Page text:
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SQLite

SQLite (vapor/sqlite) is a wrapper around the libsqlite C-library.

The higher-level, Fluent ORM guide is located at Fluent → Getting Started. Using just the SQLite package directly for your project may be a good idea if any of the following are true:

  • You have an existing DB with non-standard structure.
  • You rely heavily on custom or complex SQL queries.
  • You just plain don't like ORMs.

SQLite core is built on top of DatabaseKit which provides some conveniences like connection pooling and integrations with Vapor's Services architecture.

Tip

Even if you do choose to use Fluent SQLite, all of the features of SQLite core will be available to you.

Getting Started

Let's take a look at how you can get started using SQLite core.

Package

The first step to using SQLite core is adding it as a dependency to your project in your SPM package manifest file.

// swift-tools-version:4.0
import PackageDescription

let package = Package(
    name: "MyApp",
    dependencies: [
        /// Any other dependencies ...

        // 🔵 SQLite 3 wrapper for Swift.
        .package(url: "https://github.com/vapor/sqlite.git", from: "3.0.0"),
    ],
    targets: [
        .target(name: "App", dependencies: ["SQLite", ...]),
        .target(name: "Run", dependencies: ["App"]),
        .testTarget(name: "AppTests", dependencies: ["App"]),
    ]
)

Don't forget to add the module as a dependency in the targets array. Once you have added the dependency, regenerate your Xcode project with the following command:

vapor xcode

Config

The next step is to configure the database in configure.swift.

import SQLite

/// Register providers first
try services.register(SQLiteProvider())

Registering the provider will add all of the services required for SQLite to work properly. It also includes a default database config struct that uses an in-memory DB.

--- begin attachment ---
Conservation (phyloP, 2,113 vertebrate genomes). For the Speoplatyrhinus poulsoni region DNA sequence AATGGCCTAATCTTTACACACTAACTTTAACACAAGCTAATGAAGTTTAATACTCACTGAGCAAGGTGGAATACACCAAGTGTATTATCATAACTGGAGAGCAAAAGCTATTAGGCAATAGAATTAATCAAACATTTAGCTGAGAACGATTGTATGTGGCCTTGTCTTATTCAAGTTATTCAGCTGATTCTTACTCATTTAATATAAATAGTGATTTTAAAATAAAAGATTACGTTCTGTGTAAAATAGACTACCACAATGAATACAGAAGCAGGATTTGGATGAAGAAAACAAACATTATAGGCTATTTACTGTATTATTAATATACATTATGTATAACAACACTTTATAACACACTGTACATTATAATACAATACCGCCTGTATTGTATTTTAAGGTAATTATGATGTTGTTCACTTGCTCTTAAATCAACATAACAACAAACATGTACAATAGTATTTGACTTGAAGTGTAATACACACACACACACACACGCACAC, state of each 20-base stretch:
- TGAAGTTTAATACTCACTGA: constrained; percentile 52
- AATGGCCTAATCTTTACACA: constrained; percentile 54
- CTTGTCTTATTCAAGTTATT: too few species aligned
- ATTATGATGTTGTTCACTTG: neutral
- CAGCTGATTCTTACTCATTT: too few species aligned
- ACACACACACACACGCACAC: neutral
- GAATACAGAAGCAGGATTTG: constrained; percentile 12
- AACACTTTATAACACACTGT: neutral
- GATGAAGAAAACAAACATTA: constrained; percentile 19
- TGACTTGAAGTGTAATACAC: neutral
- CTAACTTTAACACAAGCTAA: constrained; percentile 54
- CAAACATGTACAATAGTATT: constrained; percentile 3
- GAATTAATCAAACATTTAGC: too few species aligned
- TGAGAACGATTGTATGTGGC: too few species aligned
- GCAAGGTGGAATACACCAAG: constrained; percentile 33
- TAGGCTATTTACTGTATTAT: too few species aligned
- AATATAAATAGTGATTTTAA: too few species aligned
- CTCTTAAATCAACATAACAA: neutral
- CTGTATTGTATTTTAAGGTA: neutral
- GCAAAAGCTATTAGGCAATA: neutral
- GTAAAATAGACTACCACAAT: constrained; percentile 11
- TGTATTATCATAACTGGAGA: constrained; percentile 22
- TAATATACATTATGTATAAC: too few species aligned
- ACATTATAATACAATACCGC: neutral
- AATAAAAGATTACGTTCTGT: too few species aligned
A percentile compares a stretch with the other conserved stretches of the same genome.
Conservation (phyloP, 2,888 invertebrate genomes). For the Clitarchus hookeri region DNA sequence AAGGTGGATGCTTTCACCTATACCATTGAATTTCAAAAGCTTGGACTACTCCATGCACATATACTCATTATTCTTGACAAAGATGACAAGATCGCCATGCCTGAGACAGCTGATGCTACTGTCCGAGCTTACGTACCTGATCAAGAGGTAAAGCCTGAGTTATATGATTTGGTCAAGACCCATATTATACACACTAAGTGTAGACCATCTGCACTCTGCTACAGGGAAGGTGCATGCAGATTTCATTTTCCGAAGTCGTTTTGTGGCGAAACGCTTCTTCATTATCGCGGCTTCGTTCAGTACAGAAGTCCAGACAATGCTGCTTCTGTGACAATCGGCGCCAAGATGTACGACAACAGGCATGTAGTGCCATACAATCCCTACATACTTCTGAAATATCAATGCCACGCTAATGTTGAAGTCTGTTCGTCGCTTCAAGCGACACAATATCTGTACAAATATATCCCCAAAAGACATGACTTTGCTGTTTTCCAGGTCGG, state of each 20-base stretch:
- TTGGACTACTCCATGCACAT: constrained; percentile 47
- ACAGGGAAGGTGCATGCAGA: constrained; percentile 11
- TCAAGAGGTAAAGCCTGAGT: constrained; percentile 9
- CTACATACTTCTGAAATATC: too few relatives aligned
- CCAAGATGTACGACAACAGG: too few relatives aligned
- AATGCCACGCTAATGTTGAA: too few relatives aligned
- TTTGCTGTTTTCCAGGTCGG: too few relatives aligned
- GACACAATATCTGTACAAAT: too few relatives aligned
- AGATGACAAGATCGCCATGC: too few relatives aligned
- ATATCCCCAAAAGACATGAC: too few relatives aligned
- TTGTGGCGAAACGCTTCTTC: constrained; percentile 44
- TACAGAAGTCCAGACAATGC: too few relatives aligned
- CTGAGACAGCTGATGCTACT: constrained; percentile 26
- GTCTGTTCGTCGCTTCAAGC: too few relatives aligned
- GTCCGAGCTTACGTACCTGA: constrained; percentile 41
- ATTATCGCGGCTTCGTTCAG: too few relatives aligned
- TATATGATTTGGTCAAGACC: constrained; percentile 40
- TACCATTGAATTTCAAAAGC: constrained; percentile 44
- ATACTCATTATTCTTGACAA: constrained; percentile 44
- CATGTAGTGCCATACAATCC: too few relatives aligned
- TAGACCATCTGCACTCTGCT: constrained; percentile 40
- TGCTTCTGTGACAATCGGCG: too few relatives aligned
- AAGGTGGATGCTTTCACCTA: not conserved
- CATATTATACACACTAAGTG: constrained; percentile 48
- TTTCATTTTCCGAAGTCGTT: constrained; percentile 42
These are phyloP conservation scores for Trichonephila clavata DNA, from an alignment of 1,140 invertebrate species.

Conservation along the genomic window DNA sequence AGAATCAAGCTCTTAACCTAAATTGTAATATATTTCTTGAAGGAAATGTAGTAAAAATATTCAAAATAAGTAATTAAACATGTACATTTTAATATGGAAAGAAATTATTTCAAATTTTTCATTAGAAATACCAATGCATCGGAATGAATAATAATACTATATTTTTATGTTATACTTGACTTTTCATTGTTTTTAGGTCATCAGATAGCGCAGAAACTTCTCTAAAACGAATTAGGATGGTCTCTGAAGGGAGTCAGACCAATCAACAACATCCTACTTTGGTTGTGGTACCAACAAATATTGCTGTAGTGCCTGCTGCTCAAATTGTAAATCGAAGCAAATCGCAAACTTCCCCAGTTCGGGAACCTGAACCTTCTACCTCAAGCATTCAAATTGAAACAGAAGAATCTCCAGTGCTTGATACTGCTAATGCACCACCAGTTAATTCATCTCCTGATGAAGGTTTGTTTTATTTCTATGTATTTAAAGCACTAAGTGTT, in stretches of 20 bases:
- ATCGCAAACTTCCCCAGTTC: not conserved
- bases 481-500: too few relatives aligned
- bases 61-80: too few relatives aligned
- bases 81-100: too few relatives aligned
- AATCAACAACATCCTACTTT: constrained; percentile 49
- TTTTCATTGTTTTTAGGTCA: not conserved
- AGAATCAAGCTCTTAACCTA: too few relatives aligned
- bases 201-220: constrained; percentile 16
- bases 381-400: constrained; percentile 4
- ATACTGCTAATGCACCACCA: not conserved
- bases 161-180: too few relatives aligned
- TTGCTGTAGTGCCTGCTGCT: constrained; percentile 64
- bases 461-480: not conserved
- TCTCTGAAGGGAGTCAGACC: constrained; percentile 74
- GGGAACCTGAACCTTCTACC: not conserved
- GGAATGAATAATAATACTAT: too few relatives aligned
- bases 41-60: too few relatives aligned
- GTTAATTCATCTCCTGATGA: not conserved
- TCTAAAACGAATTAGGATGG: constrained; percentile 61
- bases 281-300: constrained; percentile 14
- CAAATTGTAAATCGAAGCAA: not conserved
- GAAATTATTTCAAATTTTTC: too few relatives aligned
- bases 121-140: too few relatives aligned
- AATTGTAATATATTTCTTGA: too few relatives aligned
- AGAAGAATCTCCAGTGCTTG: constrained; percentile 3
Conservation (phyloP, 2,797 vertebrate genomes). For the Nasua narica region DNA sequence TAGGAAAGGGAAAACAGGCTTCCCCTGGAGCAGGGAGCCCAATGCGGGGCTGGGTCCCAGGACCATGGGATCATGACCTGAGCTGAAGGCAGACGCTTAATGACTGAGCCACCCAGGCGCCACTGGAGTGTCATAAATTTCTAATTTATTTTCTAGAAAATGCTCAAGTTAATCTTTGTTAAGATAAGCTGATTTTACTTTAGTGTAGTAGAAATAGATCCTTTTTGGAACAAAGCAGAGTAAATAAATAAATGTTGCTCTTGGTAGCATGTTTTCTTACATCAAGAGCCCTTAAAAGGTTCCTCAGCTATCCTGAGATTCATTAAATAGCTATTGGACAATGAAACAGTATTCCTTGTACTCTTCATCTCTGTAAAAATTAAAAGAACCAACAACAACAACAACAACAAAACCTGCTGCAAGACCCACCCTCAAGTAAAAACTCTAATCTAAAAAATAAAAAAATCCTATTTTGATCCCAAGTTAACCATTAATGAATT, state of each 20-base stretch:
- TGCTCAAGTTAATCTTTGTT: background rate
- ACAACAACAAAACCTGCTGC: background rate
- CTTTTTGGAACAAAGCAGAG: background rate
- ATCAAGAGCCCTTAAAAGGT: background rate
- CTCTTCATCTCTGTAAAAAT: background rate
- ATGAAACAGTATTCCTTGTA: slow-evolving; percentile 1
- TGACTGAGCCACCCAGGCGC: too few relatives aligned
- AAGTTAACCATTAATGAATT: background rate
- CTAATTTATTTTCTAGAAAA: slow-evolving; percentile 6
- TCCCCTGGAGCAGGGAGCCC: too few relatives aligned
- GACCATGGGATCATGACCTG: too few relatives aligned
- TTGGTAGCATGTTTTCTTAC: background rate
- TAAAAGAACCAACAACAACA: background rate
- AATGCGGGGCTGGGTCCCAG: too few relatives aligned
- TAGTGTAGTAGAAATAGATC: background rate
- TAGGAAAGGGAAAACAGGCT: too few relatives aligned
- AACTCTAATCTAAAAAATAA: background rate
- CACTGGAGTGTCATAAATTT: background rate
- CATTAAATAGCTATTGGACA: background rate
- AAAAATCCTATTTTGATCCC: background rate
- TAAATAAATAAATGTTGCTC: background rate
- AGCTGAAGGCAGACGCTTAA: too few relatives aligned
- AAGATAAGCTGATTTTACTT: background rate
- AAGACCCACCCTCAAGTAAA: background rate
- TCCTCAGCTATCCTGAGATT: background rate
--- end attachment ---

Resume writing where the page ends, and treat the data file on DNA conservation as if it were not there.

Customizing Config

You can of course override the default configuration provided by SQLiteProvider if you'd like.

SQLite supports in-memory and file-based persistance. To configure your database manually, register a DatabasesConfig struct to your services.

// Configure a SQLite database
let sqlite = try SQLiteDatabase(storage: .file(path: "db.sqlite"))

/// Register the configured SQLite database to the database config.
var databases = DatabasesConfig()
databases.add(database: sqlite, as: .sqlite)
services.register(databases)

See SQLiteDatabase and SQLiteStorage for more information.

SQLite's default database identifier is .sqlite. You can create a custom identifier if you want by extending DatabaseIdentifier.

Query

Now that the database is configured, you can make your first query.

struct SQLiteVersion: Codable {
    let version: String
}

router.get("sql") { req in
    return req.withPooledConnection(to: .sqlite) { conn in
        return conn.select()
            .column(function: "sqlite_version", as: "version")
            .all(decoding: SQLiteVersion.self)
    }.map { rows in
        return rows[0].version
    }
}

Visiting this route should display your SQLite version.

Here we are making use database connection pooling. You can learn more about creating connections in DatabaseKit → Getting Started.

Once we have a connection, we can use select() to create a SELECT query builder. Learn more about building queries in SQL → Getting Started.

Visit SQLite's API docs for detailed information about all available types and methods.

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